• Token

    LeSean McCoy really needs to grow up someday. That kid just can never keep his mouth shut. Before he speaks he should remember his history with women that puts him in a awful light. Supremely talented, but probably one of the bigger A-holes on a team that is bursting at the seams with them.

  • BBrophy723

    You know, you’d think McCoy would have a little more grace considering his twitter rants. He’s definitely said things he wishes he could take back. That being said, I think McCoy’s answer here is honest and probably accurate about how a lot of people feel in the locker room.

    • @PhilthyBird215

      You sound like what Cooper said is equal to what ever McCoy uttered out on twitter.

      granted MaCoy did say some things that would make people pause. But, nothing as hateful, and as demeaning as what Cooper said. With that said, people in the media are definitely Instigating the issue even further then where it should be. I read articles calling for Coopers dismissal. like Matt lambardo >> http://www.rantsports.com/nfl/2013/08/01/chip-kelly-fears-locker-room-division-in-wake-of-riley-cooper-saga/ and Sal Palantonio instigating, and speaking on morning shows about what he thinks rather then reporting what is going on.

  • therealpistolp

    Houston, we officially have a problem…

    • B-West

      No doubt. I’m not sure time can heal this one, because it exposed Cooper for having these thoughts in him. Plenty of people get some alcohol flowing and get riled up and do something regrettable. They don’t all start dropping N-bombs. Its also pretty hard to believe that this is the first time he ever used the word.

      His teammates are correct to be suspicious of what Cooper is really all about.

      • backliner

        I wonder if there is anyone on the Eagles who hasn’t used that word

  • Shark

    I like Riley, sad to see that video (I actually saw it a few months ago, soon after the concert was in Philly). But this just seems to get way overblown and way too much national attention.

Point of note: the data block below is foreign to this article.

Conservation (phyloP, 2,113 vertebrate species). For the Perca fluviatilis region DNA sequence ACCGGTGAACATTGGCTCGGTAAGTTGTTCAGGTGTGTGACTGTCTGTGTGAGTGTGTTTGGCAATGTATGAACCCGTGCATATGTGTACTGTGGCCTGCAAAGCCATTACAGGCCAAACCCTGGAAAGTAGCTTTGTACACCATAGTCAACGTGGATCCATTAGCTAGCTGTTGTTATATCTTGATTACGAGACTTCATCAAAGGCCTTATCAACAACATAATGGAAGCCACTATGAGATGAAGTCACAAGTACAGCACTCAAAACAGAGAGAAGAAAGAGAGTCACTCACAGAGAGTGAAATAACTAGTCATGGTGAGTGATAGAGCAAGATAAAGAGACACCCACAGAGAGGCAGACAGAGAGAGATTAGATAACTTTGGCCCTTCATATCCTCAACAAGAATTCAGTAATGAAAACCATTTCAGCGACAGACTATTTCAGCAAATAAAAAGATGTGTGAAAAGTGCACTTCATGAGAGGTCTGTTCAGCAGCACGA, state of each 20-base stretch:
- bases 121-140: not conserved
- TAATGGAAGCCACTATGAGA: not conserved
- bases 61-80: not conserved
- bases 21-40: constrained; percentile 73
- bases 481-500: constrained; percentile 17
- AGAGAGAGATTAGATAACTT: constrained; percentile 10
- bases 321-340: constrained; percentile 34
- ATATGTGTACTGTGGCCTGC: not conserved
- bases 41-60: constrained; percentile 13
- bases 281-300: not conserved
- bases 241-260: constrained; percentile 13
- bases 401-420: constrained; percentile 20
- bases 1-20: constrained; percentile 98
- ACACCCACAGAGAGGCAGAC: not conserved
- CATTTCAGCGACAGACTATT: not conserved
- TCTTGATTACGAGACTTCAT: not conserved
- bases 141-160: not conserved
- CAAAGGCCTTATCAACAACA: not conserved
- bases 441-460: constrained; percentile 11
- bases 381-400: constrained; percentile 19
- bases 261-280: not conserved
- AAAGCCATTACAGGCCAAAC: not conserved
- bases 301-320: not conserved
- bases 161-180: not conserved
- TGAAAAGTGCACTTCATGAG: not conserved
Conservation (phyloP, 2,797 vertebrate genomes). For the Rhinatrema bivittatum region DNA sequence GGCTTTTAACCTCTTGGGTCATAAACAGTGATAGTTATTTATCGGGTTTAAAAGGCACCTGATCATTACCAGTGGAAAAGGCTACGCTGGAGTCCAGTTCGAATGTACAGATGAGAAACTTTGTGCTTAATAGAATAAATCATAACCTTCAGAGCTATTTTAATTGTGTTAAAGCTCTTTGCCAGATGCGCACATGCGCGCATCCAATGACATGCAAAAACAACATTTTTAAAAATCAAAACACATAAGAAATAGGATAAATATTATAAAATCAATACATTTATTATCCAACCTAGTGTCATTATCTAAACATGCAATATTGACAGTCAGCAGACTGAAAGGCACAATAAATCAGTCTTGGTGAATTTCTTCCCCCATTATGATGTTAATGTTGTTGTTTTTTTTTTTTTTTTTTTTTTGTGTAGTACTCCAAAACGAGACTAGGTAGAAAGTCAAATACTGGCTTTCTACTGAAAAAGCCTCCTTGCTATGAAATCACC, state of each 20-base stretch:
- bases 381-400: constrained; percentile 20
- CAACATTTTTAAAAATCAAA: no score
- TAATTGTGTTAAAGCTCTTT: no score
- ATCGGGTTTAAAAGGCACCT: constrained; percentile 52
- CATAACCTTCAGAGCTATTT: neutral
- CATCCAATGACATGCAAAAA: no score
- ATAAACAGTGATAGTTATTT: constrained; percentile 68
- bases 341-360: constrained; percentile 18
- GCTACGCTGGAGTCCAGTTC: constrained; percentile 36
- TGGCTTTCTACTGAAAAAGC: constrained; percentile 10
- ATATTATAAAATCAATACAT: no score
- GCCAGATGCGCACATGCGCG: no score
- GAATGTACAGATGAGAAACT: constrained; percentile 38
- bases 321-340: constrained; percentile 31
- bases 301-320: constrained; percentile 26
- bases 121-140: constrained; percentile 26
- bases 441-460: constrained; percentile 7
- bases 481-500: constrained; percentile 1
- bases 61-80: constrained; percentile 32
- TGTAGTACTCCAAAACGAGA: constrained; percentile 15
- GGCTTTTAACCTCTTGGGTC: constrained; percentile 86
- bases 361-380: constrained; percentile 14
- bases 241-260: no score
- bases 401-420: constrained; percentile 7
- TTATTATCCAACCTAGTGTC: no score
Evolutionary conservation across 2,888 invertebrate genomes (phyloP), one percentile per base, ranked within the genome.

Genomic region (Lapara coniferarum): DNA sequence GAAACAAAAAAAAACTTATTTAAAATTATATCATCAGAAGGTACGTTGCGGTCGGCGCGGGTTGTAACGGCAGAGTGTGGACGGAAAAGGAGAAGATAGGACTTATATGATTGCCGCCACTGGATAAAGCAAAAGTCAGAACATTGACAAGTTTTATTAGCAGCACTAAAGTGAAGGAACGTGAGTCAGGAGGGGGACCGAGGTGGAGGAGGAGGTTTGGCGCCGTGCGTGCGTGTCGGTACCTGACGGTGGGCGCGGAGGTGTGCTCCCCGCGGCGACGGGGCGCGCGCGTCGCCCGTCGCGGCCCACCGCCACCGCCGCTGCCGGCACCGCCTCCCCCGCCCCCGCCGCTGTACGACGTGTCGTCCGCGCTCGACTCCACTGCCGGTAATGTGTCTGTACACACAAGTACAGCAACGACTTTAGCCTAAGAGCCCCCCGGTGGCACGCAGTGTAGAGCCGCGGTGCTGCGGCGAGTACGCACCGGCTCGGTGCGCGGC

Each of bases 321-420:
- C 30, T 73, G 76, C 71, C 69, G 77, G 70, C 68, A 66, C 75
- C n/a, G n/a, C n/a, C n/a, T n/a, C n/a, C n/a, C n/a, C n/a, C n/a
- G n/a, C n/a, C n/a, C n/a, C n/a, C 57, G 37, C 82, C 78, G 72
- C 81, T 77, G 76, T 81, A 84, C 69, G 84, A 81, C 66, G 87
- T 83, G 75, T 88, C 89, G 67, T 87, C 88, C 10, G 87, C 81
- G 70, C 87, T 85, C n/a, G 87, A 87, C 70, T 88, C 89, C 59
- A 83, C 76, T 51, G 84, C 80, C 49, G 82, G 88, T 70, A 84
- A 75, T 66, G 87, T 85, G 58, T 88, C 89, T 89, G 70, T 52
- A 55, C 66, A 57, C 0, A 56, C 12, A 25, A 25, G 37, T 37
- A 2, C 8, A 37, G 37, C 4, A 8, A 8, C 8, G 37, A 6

• Token

      Media loves this kind of stuff. It makes their job easier.

  • #7

    McCoy has every right to feel like this. Just don’t let this affect WINNING

  • G_WallyHunter

    3rd paragraph: Should be “move past it” not “move past him”

    • Brian

      Freudian slip?

  • G_WallyHunter

    I agree that Vick is the leader of the team, I never said that he should have been the one to speak just because of his race, he was the one to speak because he’s been the leader for over 2 years… All I was saying is it’s also (conveniently) more appropriate for him to speak on the matter

  • G_WallyHunter

    Agreed here, conveniently, given Mike’s past and ethnicity, it was appropriate. Also, he is the leader, so he stepped up. It’s not simply because he was black… It helped but like you said it’s because he is the leader of the team, black or white, and he has dealt with much dumber things in the past..

  • Andy124

    McCoy talks about putting the team first, but wouldn’t it be better for the team if he expressed himself to Cooper and the rest of the team privately and toed the company line to the media?

    His statement that people show who they really are when they think that nobody is watching shows a lack of understanding that a person may reach for the nastiest, most hurtful thing they can think to say when they lose their temper, which, considering his recent history, you’d think he’d have a little more empathy for.
    At the same time, he’s only 25, and not the most mature 25 year old at that. I don’t expect him to know the perfect thing to say every time and I’m certainly not going to get bent out of shape when he errs on the side of too much honesty.

  • morgan c